We explain important gaming terms in this post so you understand your fellow gamers
Alpha / Beta
Before video games are released and go on the market, there are different development phases. In order to optimize the quality of the game, testers are needed to play the game before release and examine it for sources of error. Especially for online games this is necessary to test if e.g. the servers hold up and if the game system is accepted. The testers therefore receive a version of the game that is not yet finished in order to give feedback on what can be improved. These versions are then referred to as the alpha or beta version.
An early access version is an alpha or beta version of a game. Players receive early access to the game, which has not yet been developed, in exchange for money. This allows players to support the developers financially in order to finance the project.
DLC stands for 'Downloadable Content' and refers to content that expands the game and can (usually) be purchased. This can be small content such as new weapon skins or completely new game sections and worlds.
Free to Play
Free to Play refers to games that can usually be downloaded for free or have free access. The first few hours or progress of the game are usually free until a pay barrier appears before the game ends. This can mean that the game cannot be played further unless payment is made. It can often happen that even some items that seem very valuable can only be purchased. All in all, cost traps are often hidden behind various free-to-play games.
Pay to Win
Games with a pay to win system have mechanics through which player progress can be purchased. Specifically, this means that, for example, time runs out faster, better weapons are available, or a section is unlocked faster. The psychological trick that is used conveys to the player that they can gain a big advantage over other players for very little money. Pay to Win is heavily criticized by many gamers, as players are manipulated and buy their progress.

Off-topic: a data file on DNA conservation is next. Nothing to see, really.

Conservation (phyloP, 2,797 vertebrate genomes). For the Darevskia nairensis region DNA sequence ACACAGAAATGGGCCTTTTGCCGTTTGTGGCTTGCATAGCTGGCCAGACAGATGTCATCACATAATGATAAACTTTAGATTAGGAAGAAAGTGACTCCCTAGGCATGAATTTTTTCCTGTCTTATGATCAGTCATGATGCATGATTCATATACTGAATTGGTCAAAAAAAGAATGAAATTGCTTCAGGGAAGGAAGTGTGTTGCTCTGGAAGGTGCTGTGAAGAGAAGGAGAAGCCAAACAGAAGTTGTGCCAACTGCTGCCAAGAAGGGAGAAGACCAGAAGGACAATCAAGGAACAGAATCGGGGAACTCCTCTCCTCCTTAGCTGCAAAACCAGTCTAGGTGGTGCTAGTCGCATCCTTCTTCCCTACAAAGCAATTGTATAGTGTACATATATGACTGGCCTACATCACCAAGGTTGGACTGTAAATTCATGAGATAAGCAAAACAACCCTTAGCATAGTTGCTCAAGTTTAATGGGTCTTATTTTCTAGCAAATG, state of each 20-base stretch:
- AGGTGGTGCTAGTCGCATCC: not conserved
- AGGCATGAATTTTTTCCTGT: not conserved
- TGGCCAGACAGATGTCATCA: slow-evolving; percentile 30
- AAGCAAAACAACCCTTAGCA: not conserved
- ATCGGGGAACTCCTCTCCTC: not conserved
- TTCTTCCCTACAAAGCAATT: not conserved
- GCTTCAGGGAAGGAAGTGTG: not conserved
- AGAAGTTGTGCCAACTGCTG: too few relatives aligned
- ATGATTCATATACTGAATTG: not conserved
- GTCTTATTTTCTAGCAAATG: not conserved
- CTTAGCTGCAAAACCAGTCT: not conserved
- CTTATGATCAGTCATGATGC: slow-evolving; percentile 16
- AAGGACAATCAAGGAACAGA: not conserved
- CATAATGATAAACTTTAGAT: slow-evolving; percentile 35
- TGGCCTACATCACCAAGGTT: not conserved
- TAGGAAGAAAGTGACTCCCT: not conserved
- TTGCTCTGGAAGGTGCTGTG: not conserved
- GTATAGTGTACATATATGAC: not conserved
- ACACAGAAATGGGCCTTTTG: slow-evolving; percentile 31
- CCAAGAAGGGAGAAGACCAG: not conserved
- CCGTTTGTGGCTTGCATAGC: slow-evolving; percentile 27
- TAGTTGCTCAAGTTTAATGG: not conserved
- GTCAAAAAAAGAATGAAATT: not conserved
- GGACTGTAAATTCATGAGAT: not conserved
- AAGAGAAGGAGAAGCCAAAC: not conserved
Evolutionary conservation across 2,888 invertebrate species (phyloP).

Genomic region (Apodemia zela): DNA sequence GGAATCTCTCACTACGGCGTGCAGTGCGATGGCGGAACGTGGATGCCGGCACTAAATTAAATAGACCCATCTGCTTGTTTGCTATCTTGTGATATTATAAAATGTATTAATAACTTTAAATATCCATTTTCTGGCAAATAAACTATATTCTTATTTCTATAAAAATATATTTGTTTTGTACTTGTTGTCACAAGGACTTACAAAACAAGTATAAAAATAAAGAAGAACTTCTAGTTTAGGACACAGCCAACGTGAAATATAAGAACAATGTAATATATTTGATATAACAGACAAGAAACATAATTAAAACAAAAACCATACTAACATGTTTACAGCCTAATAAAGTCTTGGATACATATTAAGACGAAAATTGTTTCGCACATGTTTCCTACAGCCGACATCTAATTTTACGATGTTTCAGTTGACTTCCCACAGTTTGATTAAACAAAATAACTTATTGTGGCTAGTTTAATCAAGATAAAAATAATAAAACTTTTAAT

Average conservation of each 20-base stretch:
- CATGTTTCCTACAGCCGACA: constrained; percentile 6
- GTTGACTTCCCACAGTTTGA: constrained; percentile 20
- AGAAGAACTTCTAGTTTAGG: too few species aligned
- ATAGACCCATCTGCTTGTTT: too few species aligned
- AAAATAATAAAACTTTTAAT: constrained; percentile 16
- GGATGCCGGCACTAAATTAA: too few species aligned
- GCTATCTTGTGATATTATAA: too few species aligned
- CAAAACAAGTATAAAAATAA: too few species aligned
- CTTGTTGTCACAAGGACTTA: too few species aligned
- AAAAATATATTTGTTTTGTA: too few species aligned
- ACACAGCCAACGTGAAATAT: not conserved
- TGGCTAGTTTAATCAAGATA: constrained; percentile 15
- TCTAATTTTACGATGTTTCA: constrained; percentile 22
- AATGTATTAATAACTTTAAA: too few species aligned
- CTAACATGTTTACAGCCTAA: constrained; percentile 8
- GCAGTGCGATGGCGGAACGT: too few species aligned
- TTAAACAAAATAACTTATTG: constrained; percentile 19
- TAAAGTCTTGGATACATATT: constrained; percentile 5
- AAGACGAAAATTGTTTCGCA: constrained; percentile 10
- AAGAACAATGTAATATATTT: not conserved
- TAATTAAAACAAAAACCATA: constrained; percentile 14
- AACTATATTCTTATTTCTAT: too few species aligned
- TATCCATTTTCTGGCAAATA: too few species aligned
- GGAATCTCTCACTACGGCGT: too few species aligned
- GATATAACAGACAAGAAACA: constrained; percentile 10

Very often games have a so-called in-game currency. This refers to a currency created in the game world that can be used to purchase various in-game goods. The game can also provide this currency when various battles are won or challenges are mastered. Often, this in-game currency is designed to provide a gameplay advantage quickly. In doing so, there is often the option to exchange real money for in-game currency to advance faster.
'Loot' describes what it actually is: the spoils a player receives in-game. This loot usually advances players or helps them have the right equipment. Especially often, in games like Fifa or Star Wars:Battlefront, it is packed into boxes that can be purchased. Here, for example, an in-game currency can be used to buy Loot boxes. In doing so, the player receives various goods from the Loot Box according to a random principle.
Subscription services are becoming more and more common in the gaming industry. These involve monthly or annual contributions that players have to pay in order to have access to a pool of games or to be able to play online. Examples include Xbox Game Pass, Playstation Now or EA Access.
Games as a Service
This refers to a revenue model in which new game content is always available in a video game. This is intended to maintain the fun of the game and long-term motivation. This is intended to prevent players from being inhibited from spending money on new DLCs again. One example of this is The Division.
Meanwhile, many online games have different seasons, with each season bringing new content. A Season Pass allows full access to all content, but it can also consist of a package with additional content such as DLC. The Season Pass is especially worthwhile for players who plan to purchase all upcoming DLCs, since they are usually offered in combination at a reduced price.